Skip to Main Navigation

Interest rate ceilings and microfinance : the story so far (English)

The high interest rates charged by many microfinance institutions (MFIs) have attracted the attention of policy makers throughout the world. Several concerns have been raised: Why do institutions that set out to help the poor charge such high rates? How can governments support this practice from a political perspective? Should poor people have to pay for inefficiencies that result in high MFI costs? How can customers be best protected from predatory lenders, where they exist? This occasional paper aims to shed some light on the relationship between interest rate ceilings and microfinance. It presents the current state of knowledge, drawing on a review of the literature, anecdotal evidence provided by experts, and a Consultative Group to Assist Poor (CGAP) survey of interest rate ceilings around the world. The paper outlines the rationale for high micro-credit interest rates and the historical performance of subsidized lending schemes. It then examines the impact of interest rate ceilings on microfinance clients. The paper goes on to offer a typology of interest rate ceilings in developing and transitional countries, together with a description of the challenges inherent in implementing such ceilings. The paper concludes with policy recommendations on fostering lower micro-credit interest rates through competition and consumer protection, without imposing interest rate ceilings.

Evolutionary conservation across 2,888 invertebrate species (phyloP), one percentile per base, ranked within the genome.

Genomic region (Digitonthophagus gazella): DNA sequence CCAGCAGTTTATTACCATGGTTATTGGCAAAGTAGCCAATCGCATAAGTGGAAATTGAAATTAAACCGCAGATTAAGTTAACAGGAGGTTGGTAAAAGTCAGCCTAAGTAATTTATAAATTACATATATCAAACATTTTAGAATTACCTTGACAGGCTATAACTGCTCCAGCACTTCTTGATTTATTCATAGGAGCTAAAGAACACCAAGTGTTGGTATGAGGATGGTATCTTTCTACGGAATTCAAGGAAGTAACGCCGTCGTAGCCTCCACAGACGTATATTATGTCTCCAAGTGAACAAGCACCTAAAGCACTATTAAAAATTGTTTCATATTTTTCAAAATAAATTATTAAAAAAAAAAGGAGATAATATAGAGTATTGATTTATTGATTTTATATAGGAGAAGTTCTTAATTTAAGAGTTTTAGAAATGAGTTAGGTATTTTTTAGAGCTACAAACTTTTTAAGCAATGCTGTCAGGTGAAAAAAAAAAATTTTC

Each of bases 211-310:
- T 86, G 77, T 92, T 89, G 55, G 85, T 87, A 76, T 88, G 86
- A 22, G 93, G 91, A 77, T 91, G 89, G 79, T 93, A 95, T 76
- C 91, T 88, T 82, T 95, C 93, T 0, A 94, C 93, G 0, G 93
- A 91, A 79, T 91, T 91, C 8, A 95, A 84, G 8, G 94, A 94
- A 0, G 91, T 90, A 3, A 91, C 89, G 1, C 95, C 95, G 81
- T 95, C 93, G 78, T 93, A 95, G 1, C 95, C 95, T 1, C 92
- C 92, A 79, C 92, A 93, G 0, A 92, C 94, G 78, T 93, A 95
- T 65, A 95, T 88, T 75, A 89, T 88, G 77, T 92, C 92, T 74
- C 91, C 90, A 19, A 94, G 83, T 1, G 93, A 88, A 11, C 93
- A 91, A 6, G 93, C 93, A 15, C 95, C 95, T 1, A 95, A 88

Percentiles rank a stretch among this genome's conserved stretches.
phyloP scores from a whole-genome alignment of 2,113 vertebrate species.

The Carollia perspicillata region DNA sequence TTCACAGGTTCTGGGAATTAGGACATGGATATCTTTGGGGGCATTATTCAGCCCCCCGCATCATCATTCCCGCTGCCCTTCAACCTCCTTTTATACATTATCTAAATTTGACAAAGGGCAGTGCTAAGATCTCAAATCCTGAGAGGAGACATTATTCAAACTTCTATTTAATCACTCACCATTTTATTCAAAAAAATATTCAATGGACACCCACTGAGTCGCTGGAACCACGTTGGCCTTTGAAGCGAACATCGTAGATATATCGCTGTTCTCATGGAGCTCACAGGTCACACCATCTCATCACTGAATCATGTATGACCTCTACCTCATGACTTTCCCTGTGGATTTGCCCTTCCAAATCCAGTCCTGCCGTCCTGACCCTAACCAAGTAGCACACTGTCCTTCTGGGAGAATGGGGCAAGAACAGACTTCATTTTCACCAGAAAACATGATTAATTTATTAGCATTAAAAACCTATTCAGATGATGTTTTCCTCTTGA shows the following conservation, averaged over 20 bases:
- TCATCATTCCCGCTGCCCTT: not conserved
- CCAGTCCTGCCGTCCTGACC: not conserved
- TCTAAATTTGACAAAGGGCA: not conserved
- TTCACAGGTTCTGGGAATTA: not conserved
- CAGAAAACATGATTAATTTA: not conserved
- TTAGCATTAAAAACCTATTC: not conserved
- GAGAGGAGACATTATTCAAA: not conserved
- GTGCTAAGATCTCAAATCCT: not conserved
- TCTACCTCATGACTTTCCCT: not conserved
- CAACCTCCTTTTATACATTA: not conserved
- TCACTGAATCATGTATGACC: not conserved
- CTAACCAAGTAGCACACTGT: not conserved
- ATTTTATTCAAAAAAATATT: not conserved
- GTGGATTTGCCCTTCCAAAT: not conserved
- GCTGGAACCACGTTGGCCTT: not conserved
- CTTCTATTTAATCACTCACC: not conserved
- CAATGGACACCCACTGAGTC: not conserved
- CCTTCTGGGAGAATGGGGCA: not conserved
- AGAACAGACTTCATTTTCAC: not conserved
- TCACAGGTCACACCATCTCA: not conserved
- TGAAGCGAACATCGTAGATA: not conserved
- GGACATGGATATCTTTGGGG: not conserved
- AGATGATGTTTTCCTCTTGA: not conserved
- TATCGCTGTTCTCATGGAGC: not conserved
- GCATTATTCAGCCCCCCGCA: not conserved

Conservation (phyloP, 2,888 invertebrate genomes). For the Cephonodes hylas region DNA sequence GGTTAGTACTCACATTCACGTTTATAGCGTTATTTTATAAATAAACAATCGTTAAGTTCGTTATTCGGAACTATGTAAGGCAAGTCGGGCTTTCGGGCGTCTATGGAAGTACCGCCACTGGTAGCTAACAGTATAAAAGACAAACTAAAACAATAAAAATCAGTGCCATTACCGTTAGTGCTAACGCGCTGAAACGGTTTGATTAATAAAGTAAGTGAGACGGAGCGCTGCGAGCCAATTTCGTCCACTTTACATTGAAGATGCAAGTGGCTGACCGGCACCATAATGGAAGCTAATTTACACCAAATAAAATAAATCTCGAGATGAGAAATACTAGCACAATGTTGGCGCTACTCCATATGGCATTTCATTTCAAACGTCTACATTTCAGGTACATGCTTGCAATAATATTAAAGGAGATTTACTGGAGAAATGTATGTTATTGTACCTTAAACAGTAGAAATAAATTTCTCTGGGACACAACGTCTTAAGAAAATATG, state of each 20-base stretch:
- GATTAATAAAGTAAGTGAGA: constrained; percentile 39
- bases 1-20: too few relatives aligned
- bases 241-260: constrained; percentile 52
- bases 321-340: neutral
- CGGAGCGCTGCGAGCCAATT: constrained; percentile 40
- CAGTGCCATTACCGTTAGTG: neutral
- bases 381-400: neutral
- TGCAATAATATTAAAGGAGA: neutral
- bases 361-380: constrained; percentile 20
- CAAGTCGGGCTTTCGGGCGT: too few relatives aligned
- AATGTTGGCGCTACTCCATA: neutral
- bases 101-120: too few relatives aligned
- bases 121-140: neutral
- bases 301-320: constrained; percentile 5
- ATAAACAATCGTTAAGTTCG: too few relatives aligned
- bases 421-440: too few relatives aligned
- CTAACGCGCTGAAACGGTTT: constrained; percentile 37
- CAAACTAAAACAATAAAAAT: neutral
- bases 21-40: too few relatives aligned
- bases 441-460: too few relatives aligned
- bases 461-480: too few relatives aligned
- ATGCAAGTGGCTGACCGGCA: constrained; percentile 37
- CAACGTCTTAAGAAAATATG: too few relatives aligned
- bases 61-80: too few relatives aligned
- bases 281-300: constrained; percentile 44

Official version of document (may contain signatures, etc)

  • Official PDF
  • TXT*
  • Total Downloads** :
  • Download Stats
  • *The text version is uncorrected OCR text and is included solely to benefit users with slow connectivity.


Helms,Brigit S. Reille,Xavier

Interest rate ceilings and microfinance : the story so far (English). CGAP Occasional paper ; no. 9 Washington, D.C. : World Bank Group.